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Swan uses emergency powers to plan advertising blitz against miners on resources super-profits tax

Mining tax

A Rio Tinto iron ore mining operation in the Pilbara, Western Australia.

TheAustralian.com.au

WAYNE Swan is preparing to escalate his pitched battle with the mining industry over the resource super-profits tax, obtaining a special exemption under national emergency powers to waive the government's own advertising rules for a campaign against the miners.

The exemption granted this week to the Treasurer by Special Minister of State Joe Ludwig will allow the government to rush out an advertising campaign to counter a mining industry blitz against the new 40 per cent super profits tax.

Mr Swan on May 10 sought permission from Senator Ludwig, in his role as Cabinet Secretary, to mount a tax reform advertising campaign.

"Given that co-ordinated misinformation about the changes is currently being promulgated in paid advertising, I accept the need for extremely urgent action to ensure the Australian community receive accurate advice about the nature and effect of the changes," Senator Ludwig said in a special statement granting Mr Swan permission for the campaign.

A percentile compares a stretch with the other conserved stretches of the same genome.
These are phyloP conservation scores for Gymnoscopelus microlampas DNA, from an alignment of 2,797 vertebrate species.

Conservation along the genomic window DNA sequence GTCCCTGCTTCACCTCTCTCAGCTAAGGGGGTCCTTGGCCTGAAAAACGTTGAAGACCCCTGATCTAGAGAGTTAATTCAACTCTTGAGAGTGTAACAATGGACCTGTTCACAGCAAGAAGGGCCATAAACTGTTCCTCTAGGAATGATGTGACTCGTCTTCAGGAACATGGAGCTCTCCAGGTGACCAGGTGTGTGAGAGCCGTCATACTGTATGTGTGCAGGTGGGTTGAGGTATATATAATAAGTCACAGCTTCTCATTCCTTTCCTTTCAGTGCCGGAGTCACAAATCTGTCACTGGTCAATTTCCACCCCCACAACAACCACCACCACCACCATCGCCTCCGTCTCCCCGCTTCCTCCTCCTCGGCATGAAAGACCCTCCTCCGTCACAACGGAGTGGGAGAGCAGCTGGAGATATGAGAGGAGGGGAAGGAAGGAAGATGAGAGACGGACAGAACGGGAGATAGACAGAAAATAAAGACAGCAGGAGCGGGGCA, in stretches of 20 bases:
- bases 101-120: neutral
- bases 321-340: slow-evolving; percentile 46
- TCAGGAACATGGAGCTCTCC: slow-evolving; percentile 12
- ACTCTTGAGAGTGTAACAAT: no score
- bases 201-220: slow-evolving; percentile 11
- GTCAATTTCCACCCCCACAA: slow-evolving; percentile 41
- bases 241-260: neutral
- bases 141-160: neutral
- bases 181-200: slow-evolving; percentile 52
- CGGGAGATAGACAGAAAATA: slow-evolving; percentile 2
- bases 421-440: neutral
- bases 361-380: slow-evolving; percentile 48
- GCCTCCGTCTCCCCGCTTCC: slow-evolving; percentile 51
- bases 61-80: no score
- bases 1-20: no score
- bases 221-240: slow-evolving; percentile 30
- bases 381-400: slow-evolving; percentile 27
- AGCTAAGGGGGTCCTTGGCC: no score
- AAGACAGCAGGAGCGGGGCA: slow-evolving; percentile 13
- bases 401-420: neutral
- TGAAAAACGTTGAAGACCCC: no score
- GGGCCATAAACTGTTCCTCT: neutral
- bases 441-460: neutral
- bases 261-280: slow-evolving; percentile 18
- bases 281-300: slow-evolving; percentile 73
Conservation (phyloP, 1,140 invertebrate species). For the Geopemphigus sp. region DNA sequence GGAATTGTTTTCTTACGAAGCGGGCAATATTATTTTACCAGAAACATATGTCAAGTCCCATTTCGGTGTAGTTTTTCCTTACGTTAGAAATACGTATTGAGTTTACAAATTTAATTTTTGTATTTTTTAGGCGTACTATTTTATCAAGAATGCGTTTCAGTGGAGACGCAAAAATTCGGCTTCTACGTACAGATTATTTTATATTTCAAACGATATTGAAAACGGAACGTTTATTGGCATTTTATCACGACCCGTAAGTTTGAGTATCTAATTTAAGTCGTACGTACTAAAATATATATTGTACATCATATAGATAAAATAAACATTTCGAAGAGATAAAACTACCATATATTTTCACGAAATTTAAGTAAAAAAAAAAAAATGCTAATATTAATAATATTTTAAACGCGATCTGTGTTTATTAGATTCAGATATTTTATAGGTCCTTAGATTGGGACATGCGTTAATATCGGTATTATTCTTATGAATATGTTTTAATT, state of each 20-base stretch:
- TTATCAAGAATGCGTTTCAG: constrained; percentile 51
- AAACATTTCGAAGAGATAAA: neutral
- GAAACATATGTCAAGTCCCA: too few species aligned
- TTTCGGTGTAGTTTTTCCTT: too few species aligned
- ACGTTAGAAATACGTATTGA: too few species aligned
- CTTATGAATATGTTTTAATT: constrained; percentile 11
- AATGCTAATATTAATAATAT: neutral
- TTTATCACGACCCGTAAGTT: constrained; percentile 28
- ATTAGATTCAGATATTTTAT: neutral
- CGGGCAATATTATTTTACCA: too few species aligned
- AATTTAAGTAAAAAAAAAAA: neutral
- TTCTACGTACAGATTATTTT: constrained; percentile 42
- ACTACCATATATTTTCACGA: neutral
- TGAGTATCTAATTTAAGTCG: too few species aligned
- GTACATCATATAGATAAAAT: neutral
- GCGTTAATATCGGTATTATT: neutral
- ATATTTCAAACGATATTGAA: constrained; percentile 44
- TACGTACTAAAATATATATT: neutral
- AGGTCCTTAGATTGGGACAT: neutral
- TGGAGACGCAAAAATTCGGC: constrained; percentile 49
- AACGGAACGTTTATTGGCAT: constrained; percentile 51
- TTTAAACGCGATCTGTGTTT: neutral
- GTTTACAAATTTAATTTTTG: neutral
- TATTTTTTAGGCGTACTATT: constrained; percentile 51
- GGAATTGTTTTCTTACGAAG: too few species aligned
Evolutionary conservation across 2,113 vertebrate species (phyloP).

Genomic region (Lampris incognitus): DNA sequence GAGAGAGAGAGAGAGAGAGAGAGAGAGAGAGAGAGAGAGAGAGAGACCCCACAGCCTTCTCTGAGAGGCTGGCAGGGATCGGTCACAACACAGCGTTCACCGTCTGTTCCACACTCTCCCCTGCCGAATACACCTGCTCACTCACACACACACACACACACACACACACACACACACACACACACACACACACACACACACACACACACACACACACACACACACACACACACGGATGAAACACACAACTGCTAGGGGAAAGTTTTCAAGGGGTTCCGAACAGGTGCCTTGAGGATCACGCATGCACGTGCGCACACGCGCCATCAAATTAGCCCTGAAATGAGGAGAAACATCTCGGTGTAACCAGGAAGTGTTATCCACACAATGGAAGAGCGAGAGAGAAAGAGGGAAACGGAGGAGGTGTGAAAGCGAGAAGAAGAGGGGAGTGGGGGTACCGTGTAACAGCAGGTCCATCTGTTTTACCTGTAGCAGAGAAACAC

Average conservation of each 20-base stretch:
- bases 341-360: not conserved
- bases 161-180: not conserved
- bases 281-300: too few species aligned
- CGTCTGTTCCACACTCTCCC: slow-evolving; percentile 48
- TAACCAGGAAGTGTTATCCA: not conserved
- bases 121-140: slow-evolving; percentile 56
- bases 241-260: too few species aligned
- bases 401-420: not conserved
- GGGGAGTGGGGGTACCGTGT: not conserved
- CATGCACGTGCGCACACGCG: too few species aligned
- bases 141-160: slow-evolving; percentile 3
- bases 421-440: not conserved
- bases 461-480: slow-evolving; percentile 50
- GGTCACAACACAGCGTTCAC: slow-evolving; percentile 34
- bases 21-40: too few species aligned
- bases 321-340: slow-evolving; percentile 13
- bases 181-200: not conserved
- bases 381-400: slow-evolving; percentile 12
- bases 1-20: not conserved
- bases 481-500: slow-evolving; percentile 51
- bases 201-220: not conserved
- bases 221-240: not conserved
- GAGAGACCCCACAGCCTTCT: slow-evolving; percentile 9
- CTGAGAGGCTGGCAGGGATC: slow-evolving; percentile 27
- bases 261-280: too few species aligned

"As the changes also affect the value of the capital assets and impact on financial markets, I am satisfied that a compelling reason for an exemption exists, particularly given the nature and extent of misinformation against a backdrop of continuing market volatility."

The exemption from the government's advertising rules will enable the Treasurer to avoid the need to seek the approval of the Indendendent Communications Committee which vets all government advertising.

It will free the campaign from constraints under the guidelines prohibiting campaigns run for party political purposes and releasing materials that "directly attack or scorn the views, policies or actions of other such as the policies and opinions of opposition parties or groups".

As Cabinet Secretary Senator Ludwig can exempt a campaign from compliance with the guidelines on the basis of a national emergency, extreme urgency or other compelling reasons.

In granting the exemption, Senator Ludwig said: "I note and accept the Treasurer's advice that there is an active campaign of misinformation about the proposed changes and that Australians are concerned about how these changes will affect them.

"I further note and accept the Treasurer's advice that, as tax reform involves changes to the value of some capital assets, they impact on financial markets."